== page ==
Right now I’m remembering how it felt to be standing in front of my friends and family in an ancient, unairconditioned Southern church, hot as hell in my grandmother’s heavy satin dress, giggling and whispering to my sister and my soon-to-be-husband while the poor minister tried to uphold the seriousness of the occasion by speaking loudly and slowly, overcompensating, I suppose, for the flippant attitude of the bride.  Oh, I was happy.  All my friends were there, sweating in solidarity, probably stoned out of their minds, grinning along with us, dressed up, looking so mature all of a sudden.  We rented a beach house for everyone to stay in for the duration, and the guest list grew day by day until there was no more room at all and people had to crash in tents on the lawn, and still more people kept arriving, and we all stayed up later and later and later every night.  Relatives threw elegant parties for us all week. It was marvelous.  I’d never really thought about my wedding until it was practically happening, and then it turned out to be perfect.  It still feels that way, though the marriage that followed didn’t make it past its early teens.  Still, I wouldn’t go back and undo it.  I wouldn’t wish it never happened.  In fact, even knowing where we ended up, I wouldn’t change a single glorious thing.

Advertisements
5 Comments leave one →
  1. September 26, 2010 3:05 pm

    Christmas over at consoling windows friend’s house sounds like a good option to me whilst thekids are with their dad and then another version on Boxing Day but then I have no great Christmas rituals other than eating large quantities of food to uphold.

    Your wedding sounds epic. It’s good to have perfect memory too for the years you were together.

  2. LMM permalink
    September 27, 2010 11:03 am

    Today (the 27th, the day I’m reading this), is my anniversary with my ex. 13 years. And I too was wondering today if he remembered…I doubt it. But it’s nice to know I’m not alone in my wondering. For that I thank you. 🙂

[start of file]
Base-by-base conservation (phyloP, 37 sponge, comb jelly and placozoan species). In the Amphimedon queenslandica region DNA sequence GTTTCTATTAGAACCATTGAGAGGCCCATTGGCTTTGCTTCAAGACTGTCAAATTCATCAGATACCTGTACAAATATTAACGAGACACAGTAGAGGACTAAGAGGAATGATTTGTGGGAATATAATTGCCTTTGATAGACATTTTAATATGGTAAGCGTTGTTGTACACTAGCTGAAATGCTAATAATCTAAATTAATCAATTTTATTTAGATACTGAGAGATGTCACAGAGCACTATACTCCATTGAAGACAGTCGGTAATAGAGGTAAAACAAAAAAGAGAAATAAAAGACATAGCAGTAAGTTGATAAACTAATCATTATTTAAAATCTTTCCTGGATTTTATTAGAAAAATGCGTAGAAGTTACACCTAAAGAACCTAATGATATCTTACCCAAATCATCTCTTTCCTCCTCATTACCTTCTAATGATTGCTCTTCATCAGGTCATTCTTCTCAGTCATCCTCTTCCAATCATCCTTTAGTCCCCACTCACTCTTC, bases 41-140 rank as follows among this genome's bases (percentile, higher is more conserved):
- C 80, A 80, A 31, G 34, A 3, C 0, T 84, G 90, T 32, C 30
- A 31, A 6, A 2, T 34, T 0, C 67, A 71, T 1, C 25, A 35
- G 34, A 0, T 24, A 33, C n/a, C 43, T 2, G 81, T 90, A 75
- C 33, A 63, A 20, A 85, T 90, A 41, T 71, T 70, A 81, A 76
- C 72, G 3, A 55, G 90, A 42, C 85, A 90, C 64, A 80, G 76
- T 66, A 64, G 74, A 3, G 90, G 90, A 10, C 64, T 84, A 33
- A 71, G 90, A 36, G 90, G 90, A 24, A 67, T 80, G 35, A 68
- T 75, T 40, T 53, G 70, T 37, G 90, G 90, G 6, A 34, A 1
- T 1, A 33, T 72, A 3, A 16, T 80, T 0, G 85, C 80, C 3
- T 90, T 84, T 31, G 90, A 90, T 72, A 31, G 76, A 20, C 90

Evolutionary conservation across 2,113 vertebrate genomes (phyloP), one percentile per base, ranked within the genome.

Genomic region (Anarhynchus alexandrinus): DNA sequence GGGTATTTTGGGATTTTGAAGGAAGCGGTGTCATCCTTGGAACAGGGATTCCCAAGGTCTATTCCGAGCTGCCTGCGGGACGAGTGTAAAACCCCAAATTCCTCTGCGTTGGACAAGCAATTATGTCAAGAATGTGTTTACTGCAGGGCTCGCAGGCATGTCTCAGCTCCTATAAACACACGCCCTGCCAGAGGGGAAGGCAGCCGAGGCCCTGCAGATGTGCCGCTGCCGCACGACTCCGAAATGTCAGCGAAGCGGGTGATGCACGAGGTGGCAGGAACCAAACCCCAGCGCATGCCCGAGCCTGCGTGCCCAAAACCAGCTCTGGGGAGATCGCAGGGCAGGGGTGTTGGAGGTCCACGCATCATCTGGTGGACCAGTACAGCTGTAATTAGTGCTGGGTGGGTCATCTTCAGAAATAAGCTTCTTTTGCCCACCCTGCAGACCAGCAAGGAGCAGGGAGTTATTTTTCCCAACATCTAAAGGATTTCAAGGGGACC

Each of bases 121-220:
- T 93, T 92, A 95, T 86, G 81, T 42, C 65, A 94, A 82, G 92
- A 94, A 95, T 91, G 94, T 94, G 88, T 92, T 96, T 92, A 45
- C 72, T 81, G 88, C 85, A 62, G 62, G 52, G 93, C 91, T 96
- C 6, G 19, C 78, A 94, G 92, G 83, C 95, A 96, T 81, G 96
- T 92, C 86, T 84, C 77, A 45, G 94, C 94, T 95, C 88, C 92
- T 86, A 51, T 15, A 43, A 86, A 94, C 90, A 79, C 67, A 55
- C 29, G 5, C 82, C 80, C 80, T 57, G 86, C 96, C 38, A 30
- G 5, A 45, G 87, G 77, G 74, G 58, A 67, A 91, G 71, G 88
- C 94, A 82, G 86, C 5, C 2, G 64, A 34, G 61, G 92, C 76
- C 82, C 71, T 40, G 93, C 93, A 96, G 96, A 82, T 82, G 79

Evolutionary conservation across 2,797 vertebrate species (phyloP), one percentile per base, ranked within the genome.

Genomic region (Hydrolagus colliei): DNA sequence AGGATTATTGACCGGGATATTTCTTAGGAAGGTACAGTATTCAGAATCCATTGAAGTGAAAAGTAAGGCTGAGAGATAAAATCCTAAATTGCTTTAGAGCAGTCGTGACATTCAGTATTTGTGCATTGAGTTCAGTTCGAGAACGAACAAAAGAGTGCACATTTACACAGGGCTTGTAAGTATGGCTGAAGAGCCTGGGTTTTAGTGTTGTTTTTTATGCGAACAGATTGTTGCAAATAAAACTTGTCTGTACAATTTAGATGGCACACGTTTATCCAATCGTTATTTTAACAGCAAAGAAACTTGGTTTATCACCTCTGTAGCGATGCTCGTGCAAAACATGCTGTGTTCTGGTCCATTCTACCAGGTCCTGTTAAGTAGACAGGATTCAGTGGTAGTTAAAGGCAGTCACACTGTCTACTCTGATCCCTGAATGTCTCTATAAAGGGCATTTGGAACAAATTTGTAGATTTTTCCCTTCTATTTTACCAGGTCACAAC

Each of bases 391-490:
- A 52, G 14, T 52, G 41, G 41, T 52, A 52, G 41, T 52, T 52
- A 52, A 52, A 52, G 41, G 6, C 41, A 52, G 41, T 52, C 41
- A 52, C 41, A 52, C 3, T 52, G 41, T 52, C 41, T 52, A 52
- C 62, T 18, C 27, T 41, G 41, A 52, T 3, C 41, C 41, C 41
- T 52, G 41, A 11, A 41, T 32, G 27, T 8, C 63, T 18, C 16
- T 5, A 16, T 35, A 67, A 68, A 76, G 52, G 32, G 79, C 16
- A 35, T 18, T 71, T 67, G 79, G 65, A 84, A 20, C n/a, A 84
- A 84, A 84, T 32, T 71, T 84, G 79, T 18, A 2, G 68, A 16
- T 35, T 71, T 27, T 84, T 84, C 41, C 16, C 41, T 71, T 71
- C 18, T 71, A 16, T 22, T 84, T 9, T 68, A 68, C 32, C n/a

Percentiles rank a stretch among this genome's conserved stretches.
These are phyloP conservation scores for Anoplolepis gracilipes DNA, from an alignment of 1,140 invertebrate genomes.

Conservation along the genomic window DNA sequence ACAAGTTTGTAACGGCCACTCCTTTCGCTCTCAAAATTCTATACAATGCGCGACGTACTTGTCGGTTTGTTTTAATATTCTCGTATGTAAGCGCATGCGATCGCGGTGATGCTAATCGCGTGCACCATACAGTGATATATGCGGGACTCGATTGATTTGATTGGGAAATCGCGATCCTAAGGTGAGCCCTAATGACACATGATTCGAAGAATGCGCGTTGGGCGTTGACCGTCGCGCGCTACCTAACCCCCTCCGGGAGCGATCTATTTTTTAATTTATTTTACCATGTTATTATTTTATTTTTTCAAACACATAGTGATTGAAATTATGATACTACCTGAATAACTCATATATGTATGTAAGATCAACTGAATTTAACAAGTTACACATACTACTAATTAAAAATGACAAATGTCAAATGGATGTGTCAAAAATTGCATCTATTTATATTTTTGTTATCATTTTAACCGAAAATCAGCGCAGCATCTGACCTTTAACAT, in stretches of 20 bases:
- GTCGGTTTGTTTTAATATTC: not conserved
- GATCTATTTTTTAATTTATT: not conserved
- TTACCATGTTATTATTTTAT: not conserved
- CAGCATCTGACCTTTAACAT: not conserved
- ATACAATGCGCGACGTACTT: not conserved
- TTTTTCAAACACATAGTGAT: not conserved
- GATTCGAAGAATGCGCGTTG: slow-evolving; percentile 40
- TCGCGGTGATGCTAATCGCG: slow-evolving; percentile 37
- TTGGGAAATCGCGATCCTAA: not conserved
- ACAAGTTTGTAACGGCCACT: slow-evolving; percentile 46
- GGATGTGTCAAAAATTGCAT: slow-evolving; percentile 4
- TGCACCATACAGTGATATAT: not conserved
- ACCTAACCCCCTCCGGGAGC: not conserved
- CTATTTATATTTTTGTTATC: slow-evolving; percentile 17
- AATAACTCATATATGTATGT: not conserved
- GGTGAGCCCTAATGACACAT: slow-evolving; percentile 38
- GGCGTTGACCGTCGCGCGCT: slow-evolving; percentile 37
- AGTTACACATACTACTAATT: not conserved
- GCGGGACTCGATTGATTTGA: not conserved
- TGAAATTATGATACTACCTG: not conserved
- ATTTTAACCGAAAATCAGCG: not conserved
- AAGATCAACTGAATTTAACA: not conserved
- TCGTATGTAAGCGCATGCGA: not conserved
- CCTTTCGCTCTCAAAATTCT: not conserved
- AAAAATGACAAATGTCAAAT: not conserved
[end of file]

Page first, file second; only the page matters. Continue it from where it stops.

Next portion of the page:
3. Jul permalink
    September 27, 2010 1:22 pm

    Love, love the description of the wedding week… and the very grown-up, very comforting idea that a relationship does NOT need to last forever to be worthwhile. People have a hard time with that idea for some reason. There is something scary and immature about attempting to redact huge swaths of the past with a black Sharpie. I love that you still appreciate and value aspects of the relationship in spite of – nay, even BECAUSE OF – the relationship’s end.

  4. MEP permalink
    September 27, 2010 1:57 pm

    I totally agree with you about not asking the kids what they want to do for the holidays. I think it’s cruel to pretend they have any sort of control over anything that happens when it comes to custody arrangements. My daughter doesn’t get to decide when she sees her dad, or when she sees me, so I’m not going to set her up to ask for something we can’t provide for her.

    My wedding anniversary is coming up on Thursday, and I dread it in an unconscious, sad way every year. My ex definitely remembers it, and usually mentions it. This would have been our 10th.

  5. Take 5 permalink
    September 29, 2010 5:03 pm

    I love the description of the wedding too. Sounds dreamy. We were married by a judge who was delightful, and who happened to be the only judge free on the Sunday in August we picked. She just sort of thumbed through a big wedding binder for readings as we stood there looking dumb in her spiffy Seattle courtroom. And like you, I wouldn’t change it for the world.

Leave a Reply

Fill in your details below or click an icon to log in:

WordPress.com Logo

You are commenting using your WordPress.com account. Log Out / Change )

Twitter picture

You are commenting using your Twitter account. Log Out / Change )

Facebook photo

You are commenting using your Facebook account. Log Out / Change )

Google+ photo

You are commenting using your Google+ account. Log Out / Change )

Connecting to %s

%d bloggers like this: